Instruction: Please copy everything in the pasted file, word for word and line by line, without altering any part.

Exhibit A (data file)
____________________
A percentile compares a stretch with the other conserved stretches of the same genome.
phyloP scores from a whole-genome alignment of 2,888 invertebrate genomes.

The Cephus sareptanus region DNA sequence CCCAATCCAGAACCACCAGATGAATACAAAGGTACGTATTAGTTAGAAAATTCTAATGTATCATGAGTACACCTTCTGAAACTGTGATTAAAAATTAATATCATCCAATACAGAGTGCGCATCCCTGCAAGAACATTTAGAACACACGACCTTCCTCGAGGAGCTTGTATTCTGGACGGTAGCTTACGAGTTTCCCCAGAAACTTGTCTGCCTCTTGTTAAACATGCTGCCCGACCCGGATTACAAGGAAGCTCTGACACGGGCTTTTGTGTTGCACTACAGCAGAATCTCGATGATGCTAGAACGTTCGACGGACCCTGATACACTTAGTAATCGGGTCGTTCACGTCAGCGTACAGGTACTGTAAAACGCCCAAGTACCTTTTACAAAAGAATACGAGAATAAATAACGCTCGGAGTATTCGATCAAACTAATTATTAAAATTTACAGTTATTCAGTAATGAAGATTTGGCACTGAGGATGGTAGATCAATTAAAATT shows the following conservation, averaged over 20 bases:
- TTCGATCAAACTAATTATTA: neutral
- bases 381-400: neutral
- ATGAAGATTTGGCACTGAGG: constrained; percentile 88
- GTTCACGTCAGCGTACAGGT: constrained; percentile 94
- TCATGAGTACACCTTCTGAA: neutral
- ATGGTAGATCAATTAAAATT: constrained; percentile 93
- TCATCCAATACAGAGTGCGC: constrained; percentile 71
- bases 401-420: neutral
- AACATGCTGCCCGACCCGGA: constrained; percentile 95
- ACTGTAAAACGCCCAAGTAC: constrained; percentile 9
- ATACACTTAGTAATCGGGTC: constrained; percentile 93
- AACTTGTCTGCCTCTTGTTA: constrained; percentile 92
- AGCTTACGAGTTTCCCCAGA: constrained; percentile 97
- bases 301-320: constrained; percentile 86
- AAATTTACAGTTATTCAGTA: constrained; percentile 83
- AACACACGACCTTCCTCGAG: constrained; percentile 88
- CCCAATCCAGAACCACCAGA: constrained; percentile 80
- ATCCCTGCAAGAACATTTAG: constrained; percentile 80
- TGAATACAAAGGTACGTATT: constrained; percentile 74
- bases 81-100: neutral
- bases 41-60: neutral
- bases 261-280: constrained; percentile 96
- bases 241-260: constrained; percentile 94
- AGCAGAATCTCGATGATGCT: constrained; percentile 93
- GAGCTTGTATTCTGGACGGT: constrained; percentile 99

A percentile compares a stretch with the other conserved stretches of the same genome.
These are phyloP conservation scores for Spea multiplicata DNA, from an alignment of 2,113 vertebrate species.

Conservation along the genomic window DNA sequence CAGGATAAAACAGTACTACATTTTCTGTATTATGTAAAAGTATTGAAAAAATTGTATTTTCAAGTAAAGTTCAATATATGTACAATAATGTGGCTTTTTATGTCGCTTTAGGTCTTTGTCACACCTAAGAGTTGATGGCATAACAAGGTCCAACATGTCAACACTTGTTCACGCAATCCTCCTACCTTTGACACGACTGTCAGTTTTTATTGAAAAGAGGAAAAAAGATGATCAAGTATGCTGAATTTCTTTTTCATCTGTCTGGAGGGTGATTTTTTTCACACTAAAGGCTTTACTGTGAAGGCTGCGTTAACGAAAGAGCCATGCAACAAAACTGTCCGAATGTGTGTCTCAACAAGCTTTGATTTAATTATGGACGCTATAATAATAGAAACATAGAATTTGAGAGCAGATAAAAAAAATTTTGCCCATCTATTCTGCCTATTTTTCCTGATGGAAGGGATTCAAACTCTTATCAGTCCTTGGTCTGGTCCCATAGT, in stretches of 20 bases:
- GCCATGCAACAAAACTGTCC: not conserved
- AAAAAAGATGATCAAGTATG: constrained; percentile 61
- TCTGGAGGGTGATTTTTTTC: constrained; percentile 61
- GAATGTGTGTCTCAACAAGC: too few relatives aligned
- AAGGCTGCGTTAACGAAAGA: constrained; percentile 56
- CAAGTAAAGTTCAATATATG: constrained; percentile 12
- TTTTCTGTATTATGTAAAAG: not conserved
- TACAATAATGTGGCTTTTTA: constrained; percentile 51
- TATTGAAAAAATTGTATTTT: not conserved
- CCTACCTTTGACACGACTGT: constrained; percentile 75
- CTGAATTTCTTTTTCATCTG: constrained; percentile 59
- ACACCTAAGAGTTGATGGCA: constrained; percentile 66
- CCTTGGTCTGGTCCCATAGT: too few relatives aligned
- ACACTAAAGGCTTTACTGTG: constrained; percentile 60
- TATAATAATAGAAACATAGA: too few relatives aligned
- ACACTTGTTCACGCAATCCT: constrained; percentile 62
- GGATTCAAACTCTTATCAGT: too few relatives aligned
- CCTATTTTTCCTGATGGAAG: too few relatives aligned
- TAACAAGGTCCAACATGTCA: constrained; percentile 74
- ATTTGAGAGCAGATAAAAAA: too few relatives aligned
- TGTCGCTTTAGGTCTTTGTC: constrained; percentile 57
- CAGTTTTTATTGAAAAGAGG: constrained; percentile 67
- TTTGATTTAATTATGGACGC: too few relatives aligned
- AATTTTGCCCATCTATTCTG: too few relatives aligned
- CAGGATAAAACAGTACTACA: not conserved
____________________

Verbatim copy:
A percentile compares a stretch with the other conserved stretches of the same genome.
phyloP scores from a whole-genome alignment of 2,888 invertebrate genomes.

The Cephus sareptanus region DNA sequence CCCAATCCAGAACCACCAGATGAATACAAAGGTACGTATTAGTTAGAAAATTCTAATGTATCATGAGTACACCTTCTGAAACTGTGATTAAAAATTAATATCATCCAATACAGAGTGCGCATCCCTGCAAGAACATTTAGAACACACGACCTTCCTCGAGGAGCTTGTATTCTGGACGGTAGCTTACGAGTTTCCCCAGAAACTTGTCTGCCTCTTGTTAAACATGCTGCCCGACCCGGATTACAAGGAAGCTCTGACACGGGCTTTTGTGTTGCACTACAGCAGAATCTCGATGATGCTAGAACGTTCGACGGACCCTGATACACTTAGTAATCGGGTCGTTCACGTCAGCGTACAGGTACTGTAAAACGCCCAAGTACCTTTTACAAAAGAATACGAGAATAAATAACGCTCGGAGTATTCGATCAAACTAATTATTAAAATTTACAGTTATTCAGTAATGAAGATTTGGCACTGAGGATGGTAGATCAATTAAAATT shows the following conservation, averaged over 20 bases:
- TTCGATCAAACTAATTATTA: neutral
- bases 381-400: neutral
- ATGAAGATTTGGCACTGAGG: constrained; percentile 88
- GTTCACGTCAGCGTACAGGT: constrained; percentile 94
- TCATGAGTACACCTTCTGAA: neutral
- ATGGTAGATCAATTAAAATT: constrained; percentile 93
- TCATCCAATACAGAGTGCGC: constrained; percentile 71
- bases 401-420: neutral
- AACATGCTGCCCGACCCGGA: constrained; percentile 95
- ACTGTAAAACGCCCAAGTAC: constrained; percentile 9
- ATACACTTAGTAATCGGGTC: constrained; percentile 93
- AACTTGTCTGCCTCTTGTTA: constrained; percentile 92
- AGCTTACGAGTTTCCCCAGA: constrained; percentile 97
- bases 301-320: constrained; percentile 86
- AAATTTACAGTTATTCAGTA: constrained; percentile 83
- AACACACGACCTTCCTCGAG: constrained; percentile 88
- CCCAATCCAGAACCACCAGA: constrained; percentile 80
- ATCCCTGCAAGAACATTTAG: constrained; percentile 80
- TGAATACAAAGGTACGTATT: constrained; percentile 74
- bases 81-100: neutral
- bases 41-60: neutral
- bases 261-280: constrained; percentile 96
- bases 241-260: constrained; percentile 94
- AGCAGAATCTCGATGATGCT: constrained; percentile 93
- GAGCTTGTATTCTGGACGGT: constrained; percentile 99

A percentile compares a stretch with the other conserved stretches of the same genome.
These are phyloP conservation scores for Spea multiplicata DNA, from an alignment of 2,113 vertebrate species.

Conservation along the genomic window DNA sequence CAGGATAAAACAGTACTACATTTTCTGTATTATGTAAAAGTATTGAAAAAATTGTATTTTCAAGTAAAGTTCAATATATGTACAATAATGTGGCTTTTTATGTCGCTTTAGGTCTTTGTCACACCTAAGAGTTGATGGCATAACAAGGTCCAACATGTCAACACTTGTTCACGCAATCCTCCTACCTTTGACACGACTGTCAGTTTTTATTGAAAAGAGGAAAAAAGATGATCAAGTATGCTGAATTTCTTTTTCATCTGTCTGGAGGGTGATTTTTTTCACACTAAAGGCTTTACTGTGAAGGCTGCGTTAACGAAAGAGCCATGCAACAAAACTGTCCGAATGTGTGTCTCAACAAGCTTTGATTTAATTATGGACGCTATAATAATAGAAACATAGAATTTGAGAGCAGATAAAAAAAATTTTGCCCATCTATTCTGCCTATTTTTCCTGATGGAAGGGATTCAAACTCTTATCAGTCCTTGGTCTGGTCCCATAGT, in stretches of 20 bases:
- GCCATGCAACAAAACTGTCC: not conserved
- AAAAAAGATGATCAAGTATG: constrained; percentile 61
- TCTGGAGGGTGATTTTTTTC: constrained; percentile 61
- GAATGTGTGTCTCAACAAGC: too few relatives aligned
- AAGGCTGCGTTAACGAAAGA: constrained; percentile 56
- CAAGTAAAGTTCAATATATG: constrained; percentile 12
- TTTTCTGTATTATGTAAAAG: not conserved
- TACAATAATGTGGCTTTTTA: constrained; percentile 51
- TATTGAAAAAATTGTATTTT: not conserved
- CCTACCTTTGACACGACTGT: constrained; percentile 75
- CTGAATTTCTTTTTCATCTG: constrained; percentile 59
- ACACCTAAGAGTTGATGGCA: constrained; percentile 66
- CCTTGGTCTGGTCCCATAGT: too few relatives aligned
- ACACTAAAGGCTTTACTGTG: constrained; percentile 60
- TATAATAATAGAAACATAGA: too few relatives aligned
- ACACTTGTTCACGCAATCCT: constrained; percentile 62
- GGATTCAAACTCTTATCAGT: too few relatives aligned
- CCTATTTTTCCTGATGGAAG: too few relatives aligned
- TAACAAGGTCCAACATGTCA: constrained; percentile 74
- ATTTGAGAGCAGATAAAAAA: too few relatives aligned
- TGTCGCTTTAGGTCTTTGTC: constrained; percentile 57
- CAGTTTTTATTGAAAAGAGG: constrained; percentile 67
- TTTGATTTAATTATGGACGC: too few relatives aligned
- AATTTTGCCCATCTATTCTG: too few relatives aligned
- CAGGATAAAACAGTACTACA: not conserved